Understanding Allergy and Hay Fever Medications (cont.)
Pseudoephedrine (Sudafed), naphazoline (4-Way Fast-Acting Nasal Spray), and oxymetazoline (Afrin Nasal Spray) are examples of decongestants. Due to increasing abuse of pseudoephedrine (as a stimulant in athletics and in the illegal production of methamphetamines), phenylephrine has been substituted for pseudoephedrine in many over-the-counter preparations. Phenylephrine is less effective than pseudoephedrine for the treatment of rhinitis symptoms. Many over-the-counter products are available for purchase at the pharmacy counter that contain pseudoephedrine (rather than being freely available on store shelves).
- How decongestants work: These drugs decrease nasal congestion by causing blood vessel constriction (narrowing) and reduced blood flow to the nasal passage.
- Who should not use these medications: These medications should not be used in those who are allergic to them. They may cause unwanted side effects in individuals with the following conditions:
- Use: Decongestants are available over the counter in oral (tablets, capsules, liquids) and nasal-spray forms. Many combination preparations are available that combine decongestants with first- or second-generation antihistamines. The individual preparations vary in regard to how often the drug should be taken each day. Use of nasal sprays as directed should be for temporary relief only (no longer than three to five days). Prolonged use can cause worsening congestion.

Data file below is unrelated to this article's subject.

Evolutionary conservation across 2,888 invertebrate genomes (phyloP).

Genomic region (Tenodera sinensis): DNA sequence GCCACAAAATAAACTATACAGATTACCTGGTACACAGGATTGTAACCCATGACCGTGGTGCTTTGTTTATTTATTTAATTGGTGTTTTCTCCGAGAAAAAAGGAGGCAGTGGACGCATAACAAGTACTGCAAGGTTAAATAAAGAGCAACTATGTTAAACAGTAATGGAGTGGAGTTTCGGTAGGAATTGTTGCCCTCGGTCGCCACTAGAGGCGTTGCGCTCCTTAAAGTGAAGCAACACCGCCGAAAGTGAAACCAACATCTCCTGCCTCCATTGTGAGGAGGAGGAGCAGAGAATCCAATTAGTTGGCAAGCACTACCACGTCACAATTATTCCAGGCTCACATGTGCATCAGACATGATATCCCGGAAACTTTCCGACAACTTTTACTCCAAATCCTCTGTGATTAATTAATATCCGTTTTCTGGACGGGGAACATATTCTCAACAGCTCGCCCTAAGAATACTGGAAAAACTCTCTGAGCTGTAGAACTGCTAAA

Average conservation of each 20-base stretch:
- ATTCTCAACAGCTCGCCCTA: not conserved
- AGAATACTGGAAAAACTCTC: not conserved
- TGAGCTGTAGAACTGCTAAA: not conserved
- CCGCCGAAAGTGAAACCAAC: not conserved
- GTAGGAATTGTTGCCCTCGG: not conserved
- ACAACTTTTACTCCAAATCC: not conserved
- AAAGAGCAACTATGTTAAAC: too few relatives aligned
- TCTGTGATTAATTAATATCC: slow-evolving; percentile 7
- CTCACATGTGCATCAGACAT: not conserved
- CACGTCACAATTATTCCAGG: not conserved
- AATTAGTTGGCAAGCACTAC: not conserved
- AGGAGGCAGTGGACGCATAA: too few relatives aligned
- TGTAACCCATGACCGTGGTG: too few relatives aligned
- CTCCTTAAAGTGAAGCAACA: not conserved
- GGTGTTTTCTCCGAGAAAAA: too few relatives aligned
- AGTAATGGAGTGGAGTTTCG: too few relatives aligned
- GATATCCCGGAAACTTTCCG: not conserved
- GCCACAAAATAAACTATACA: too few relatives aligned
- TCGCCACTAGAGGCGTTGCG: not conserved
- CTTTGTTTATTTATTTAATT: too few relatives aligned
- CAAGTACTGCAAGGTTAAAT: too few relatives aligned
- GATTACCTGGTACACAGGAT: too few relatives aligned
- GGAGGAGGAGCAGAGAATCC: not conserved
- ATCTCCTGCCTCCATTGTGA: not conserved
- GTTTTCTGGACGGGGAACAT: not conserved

- Drug or food interactions:
- Avoid within two weeks of taking MAOIs (for example, isocarboxazid [Marplan], pargyline [Eutonyl], procarbazine [Matulane], and tranylcypromine [Parnate]).
- Use caution with herbal drug preparations that also increase blood pressure, such as ephedra (Ma Huang).
- Illicit drugs (such as cocaine) may also cause increased blood pressure.
- Side effects: Do not use decongestant nasal sprays for more than three to five days. Use beyond three to five days causes swelling in the nasal passages and aggravates allergic symptoms. Oral decongestants may increase blood pressure, cause or aggravate existing heart rhythm abnormalities, and/or cause wakefulness and difficulty falling asleep.
Medically Reviewed by a Doctor on 8/6/2014
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